All Dogs in New York Get “One Free Bite”

All Dogs in New York Get “One Free Bite”  By Stavros E. Sitinas, Esq.People get attacked by dogs often, and these attacks can be quite serious.

It is always a good idea to be careful around animals you are unfamiliar with. But sometimes even the most cautious person can be the victim of a vicious or poorly-trained animal.

Here are some things you should know in case you or a loved one are attacked by an aggressive dog:

  • New York allows all dogs “one free bite”: In order to succeed in a lawsuit, a plaintiff must be able to show that the dog’s owner knew, or should have known, of the animal’s violent propensities. This is known as the “one free bite” rule, because the first time the owner sees the dog bite someone, he or she is put on notice of the behavior and is legally responsible if another instance occurs.

The problem with this rule is that it is often very difficult to prove that the animal in question ever acted violently before. Many attorneys will tell a potential client that unless they have evidence of prior incidents involving this specific animal, they will not take the case.

  • Choose an attorney who will be proactive in investigating clues of any previous attacks. This requires thinking outside the box. Hiring a private investigator to look into the matter is a good start. Here are some ways to see if evidence of prior bad behavior exists:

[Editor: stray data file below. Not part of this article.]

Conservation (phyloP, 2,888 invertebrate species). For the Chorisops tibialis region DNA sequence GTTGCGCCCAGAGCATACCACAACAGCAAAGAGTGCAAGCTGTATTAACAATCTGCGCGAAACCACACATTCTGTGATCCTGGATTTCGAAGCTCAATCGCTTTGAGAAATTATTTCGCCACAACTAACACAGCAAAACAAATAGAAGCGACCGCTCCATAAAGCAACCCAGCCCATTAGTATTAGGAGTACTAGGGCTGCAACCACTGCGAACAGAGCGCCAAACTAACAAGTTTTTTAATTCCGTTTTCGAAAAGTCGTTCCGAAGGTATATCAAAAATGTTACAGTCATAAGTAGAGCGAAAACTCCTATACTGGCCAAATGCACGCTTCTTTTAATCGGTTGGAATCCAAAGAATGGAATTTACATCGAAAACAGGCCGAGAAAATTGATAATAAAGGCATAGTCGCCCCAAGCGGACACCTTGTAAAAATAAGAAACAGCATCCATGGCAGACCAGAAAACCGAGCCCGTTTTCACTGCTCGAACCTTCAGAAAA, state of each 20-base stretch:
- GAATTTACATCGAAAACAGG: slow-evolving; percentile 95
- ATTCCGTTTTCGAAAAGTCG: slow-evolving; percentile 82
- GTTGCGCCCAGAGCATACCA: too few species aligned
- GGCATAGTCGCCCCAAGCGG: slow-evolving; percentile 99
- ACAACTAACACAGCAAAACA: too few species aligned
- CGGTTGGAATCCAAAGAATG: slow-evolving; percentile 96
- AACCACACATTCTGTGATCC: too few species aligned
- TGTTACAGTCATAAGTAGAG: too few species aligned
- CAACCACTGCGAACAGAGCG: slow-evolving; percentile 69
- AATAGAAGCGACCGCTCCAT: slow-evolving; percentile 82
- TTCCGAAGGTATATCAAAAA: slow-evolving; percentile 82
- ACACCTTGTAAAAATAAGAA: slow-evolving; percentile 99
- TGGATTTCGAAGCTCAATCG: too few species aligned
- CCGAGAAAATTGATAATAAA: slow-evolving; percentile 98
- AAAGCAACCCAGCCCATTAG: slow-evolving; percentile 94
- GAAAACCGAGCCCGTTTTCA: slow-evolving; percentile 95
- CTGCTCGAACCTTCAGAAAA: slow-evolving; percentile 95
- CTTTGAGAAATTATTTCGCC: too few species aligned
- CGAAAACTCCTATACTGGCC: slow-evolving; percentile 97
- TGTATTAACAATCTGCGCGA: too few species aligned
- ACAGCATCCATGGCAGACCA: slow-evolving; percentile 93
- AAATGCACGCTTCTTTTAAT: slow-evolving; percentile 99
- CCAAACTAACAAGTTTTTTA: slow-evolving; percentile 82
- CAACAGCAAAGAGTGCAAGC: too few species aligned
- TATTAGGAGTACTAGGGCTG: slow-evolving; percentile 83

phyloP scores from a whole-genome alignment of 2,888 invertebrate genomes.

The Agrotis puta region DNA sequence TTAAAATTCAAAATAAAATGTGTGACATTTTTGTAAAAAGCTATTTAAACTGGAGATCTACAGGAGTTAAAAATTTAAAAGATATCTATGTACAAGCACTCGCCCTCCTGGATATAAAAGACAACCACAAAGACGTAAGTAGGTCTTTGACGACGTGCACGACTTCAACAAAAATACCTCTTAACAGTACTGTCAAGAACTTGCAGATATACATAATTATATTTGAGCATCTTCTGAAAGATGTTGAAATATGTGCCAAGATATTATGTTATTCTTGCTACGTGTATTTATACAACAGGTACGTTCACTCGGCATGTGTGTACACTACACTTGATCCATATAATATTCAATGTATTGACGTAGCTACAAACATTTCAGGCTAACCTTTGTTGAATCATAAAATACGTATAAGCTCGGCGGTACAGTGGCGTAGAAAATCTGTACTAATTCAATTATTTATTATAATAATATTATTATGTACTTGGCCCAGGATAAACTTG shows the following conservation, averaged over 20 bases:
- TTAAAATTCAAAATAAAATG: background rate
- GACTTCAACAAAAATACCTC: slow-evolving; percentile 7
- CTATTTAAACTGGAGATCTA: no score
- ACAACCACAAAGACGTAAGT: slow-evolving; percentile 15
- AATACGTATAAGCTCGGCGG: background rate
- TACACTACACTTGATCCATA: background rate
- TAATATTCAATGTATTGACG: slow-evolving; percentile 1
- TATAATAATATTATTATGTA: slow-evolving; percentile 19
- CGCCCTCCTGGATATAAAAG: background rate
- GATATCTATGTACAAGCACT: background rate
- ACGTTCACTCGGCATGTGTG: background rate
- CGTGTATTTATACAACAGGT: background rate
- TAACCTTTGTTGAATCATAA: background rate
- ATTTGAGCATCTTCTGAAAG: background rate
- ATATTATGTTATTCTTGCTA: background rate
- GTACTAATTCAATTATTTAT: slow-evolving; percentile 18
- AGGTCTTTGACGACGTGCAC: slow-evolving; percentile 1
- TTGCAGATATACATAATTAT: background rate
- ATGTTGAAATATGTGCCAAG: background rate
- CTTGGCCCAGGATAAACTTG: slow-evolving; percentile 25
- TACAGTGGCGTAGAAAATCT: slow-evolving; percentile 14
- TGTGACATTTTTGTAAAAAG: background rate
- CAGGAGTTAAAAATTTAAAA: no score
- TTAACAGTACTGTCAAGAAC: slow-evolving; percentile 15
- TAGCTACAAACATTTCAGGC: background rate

• Interview the dog owner’s neighbors to find out if they have seen or heard of the animal attacking anyone before;
    • Interview the postal carrier or UPS/Fedex delivery person to see if they’ve had any prior incidences with the animal in question;
    • Obtain the veterinary records of the dog. Veterinarians often make notations in an animal’s chart regarding its potentially violent or aggressive nature.
  • Observations about the appearance of the dog or its breed can be a determinative factor in whether the case may be allowed to proceed to trial:
    • If a dog has a metal chain around its neck, or has been tied or leashed in a particularly stringent manner, or if there is “Beware of Dog” signage, this might indicate to a court that the owner had suspicions of the pet’s aggression, and could be a deciding factor for the court whether or not to dismiss the case.
    • Sometimes the nature of the breed itself might compel a judge to allow the case to proceed. For instance, if the dog was a German Shepherd, a Rottweiler or a Pit Bull, it could have an effect, given the potential for these breeds to inflict serious injury or death.

The bottom line: Unless there exists a video of the dog biting someone previously, the issue of whether there is sufficient evidence of a previously displayed violent propensity by the animal in question depends upon the facts and circumstances you are able to present to the court.

Have you ever had a close call with a vicious dog?

Misconceptions About Frivolous Lawsuits And The McDonald’s “Hot Coffee” Case  Stavros E. Sitinas, Esq.
(212) 539-1800

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